Part 4 - Google Licensing Services
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last updated: 2016-12
Prior to Google Play, Android applications relied on the legacy Copy Protection provided by Google Market to ensure that only authorized users could run applications on their devices. The limitations of the Copy Protection mechanism made it a less-than-ideal solution for application protection.
Google Licensing is a replacement for this legacy Copy Protection mechanism. Google Licensing is a flexible, secure, network-based service that Android applications may query to determine if an application is licensed to run on a given device.
Google Licensing is flexible in that Android applications have full control over when to check the license, how often to check the license, and how to handle the response from the licensing server.
Google Licensing is secure in that each response is signed using an RSA key pair that is shared exclusively between the Google Play server and the application. Google Play provides a public key for developers that is embedded within the Android application and is used to authenticate the responses. The Google Play server keeps the private key internally.
An application that has implemented Google Licensing makes a request to a service hosted by the Google Play application on the device. Google Play then sends this request on to the Google Licensing server, which responds with the license status:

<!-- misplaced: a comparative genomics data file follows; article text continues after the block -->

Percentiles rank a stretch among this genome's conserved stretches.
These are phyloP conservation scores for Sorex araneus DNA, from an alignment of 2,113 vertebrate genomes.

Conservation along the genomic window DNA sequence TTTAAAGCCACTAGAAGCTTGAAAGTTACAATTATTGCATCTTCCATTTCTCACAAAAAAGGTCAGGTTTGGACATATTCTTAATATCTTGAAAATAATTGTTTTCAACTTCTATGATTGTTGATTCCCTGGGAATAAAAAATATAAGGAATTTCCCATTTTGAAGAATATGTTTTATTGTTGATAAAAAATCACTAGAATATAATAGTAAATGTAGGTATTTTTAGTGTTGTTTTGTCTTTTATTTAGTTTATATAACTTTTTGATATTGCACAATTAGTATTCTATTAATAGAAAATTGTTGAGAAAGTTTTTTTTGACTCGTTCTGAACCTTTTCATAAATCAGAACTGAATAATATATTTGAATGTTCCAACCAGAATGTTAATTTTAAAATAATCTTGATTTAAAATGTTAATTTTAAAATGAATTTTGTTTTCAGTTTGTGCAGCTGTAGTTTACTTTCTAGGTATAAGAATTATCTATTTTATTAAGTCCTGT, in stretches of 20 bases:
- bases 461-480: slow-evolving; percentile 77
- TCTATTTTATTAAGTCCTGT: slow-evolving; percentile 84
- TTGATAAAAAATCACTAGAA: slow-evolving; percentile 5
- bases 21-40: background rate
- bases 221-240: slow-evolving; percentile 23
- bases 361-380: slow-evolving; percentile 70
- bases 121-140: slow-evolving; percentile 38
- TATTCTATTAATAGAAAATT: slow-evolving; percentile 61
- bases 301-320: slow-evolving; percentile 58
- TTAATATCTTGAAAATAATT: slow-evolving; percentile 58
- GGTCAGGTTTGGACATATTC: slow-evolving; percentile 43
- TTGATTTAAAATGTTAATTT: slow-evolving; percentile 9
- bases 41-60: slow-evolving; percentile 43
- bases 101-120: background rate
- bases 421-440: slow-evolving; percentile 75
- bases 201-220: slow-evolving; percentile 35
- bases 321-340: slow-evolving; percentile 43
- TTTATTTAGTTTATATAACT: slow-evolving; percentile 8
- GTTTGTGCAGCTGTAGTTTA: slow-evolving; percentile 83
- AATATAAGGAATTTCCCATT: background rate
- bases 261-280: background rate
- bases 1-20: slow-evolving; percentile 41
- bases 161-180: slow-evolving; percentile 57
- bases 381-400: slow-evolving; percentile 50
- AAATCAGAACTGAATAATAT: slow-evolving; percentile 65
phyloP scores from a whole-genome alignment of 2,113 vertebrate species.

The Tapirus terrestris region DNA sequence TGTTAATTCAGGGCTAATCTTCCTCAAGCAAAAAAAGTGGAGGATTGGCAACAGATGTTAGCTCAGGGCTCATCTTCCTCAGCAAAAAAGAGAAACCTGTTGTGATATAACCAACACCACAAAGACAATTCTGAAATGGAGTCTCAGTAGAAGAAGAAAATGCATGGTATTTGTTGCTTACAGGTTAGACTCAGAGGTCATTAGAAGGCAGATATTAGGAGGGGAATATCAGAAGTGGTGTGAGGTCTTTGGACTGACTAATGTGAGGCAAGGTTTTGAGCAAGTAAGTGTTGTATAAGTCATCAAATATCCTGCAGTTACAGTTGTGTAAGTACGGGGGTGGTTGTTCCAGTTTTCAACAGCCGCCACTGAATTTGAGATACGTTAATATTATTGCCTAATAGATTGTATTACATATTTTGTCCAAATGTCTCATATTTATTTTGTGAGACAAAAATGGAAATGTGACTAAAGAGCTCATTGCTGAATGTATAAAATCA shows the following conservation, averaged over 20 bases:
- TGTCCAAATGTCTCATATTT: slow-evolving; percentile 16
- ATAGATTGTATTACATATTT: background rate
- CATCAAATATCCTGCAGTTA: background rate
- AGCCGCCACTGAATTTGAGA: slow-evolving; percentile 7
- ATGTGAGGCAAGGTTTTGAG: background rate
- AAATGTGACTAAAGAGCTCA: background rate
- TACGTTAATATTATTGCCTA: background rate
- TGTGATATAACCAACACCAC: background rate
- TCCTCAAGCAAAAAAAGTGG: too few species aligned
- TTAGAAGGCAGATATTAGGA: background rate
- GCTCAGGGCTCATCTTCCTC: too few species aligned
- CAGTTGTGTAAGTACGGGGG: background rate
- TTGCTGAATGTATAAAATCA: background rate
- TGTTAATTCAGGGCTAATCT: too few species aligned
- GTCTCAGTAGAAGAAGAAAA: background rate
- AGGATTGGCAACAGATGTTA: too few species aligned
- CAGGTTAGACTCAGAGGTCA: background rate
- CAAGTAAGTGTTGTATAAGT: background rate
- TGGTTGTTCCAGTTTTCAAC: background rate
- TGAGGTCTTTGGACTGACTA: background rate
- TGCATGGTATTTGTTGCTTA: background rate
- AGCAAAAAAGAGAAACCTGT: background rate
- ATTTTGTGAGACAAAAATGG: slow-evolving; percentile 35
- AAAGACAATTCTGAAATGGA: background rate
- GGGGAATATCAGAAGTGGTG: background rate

The above diagram illustrates this workflow:
The application provides the package name, a nonce (a cryptographic authenticator) that is used to validate server response, and a callback that can handle the response asynchronously.
Google Play provides information such as the Google account and the device itself, such as the IMSI number.
Google Licensing service is also a key component of APK expansion files (which are discussed later in this document). APK expansion files utilize Google Licensing services to obtain the URLs of the expansion files that will be downloaded.
Applications that are not purchased through Google Play will receive no benefit from the Google Licensing services. If Google Play is not installed on a device, then applications that use Licensing Services will still operate normally on that device.
Google Play requires Internet access for functionality. An application can cache the license to accommodate scenarios where the device does not have access to the Google Play Licensing servers.
Free applications only require Google Licensing when the application uses APK expansion files.